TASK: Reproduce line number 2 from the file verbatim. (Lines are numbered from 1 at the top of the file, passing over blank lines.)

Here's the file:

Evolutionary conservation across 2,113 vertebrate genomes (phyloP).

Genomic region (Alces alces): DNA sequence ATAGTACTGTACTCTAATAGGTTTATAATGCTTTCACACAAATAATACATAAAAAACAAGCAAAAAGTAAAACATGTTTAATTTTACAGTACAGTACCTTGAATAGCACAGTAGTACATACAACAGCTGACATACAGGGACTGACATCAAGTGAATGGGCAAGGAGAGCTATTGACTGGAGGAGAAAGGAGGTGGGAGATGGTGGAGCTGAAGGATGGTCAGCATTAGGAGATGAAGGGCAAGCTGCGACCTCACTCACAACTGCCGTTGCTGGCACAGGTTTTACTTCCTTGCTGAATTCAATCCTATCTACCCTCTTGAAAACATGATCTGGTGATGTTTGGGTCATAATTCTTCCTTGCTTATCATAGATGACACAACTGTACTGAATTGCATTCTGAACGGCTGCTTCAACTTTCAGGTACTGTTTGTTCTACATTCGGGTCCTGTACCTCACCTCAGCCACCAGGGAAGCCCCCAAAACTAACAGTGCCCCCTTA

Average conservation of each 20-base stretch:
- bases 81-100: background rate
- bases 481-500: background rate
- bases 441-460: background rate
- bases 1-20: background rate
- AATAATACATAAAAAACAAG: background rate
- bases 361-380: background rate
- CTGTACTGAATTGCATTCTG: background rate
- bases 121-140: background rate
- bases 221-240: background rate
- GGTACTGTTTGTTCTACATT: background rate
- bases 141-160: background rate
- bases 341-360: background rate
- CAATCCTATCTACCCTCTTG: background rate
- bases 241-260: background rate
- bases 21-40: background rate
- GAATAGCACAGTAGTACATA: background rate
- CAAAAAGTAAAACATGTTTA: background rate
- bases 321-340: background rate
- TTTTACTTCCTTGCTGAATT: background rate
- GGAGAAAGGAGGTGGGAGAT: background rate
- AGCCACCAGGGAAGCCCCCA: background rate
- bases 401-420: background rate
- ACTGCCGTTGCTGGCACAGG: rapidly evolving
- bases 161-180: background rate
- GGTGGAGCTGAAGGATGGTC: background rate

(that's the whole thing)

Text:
Genomic region (Alces alces): DNA sequence ATAGTACTGTACTCTAATAGGTTTATAATGCTTTCACACAAATAATACATAAAAAACAAGCAAAAAGTAAAACATGTTTAATTTTACAGTACAGTACCTTGAATAGCACAGTAGTACATACAACAGCTGACATACAGGGACTGACATCAAGTGAATGGGCAAGGAGAGCTATTGACTGGAGGAGAAAGGAGGTGGGAGATGGTGGAGCTGAAGGATGGTCAGCATTAGGAGATGAAGGGCAAGCTGCGACCTCACTCACAACTGCCGTTGCTGGCACAGGTTTTACTTCCTTGCTGAATTCAATCCTATCTACCCTCTTGAAAACATGATCTGGTGATGTTTGGGTCATAATTCTTCCTTGCTTATCATAGATGACACAACTGTACTGAATTGCATTCTGAACGGCTGCTTCAACTTTCAGGTACTGTTTGTTCTACATTCGGGTCCTGTACCTCACCTCAGCCACCAGGGAAGCCCCCAAAACTAACAGTGCCCCCTTA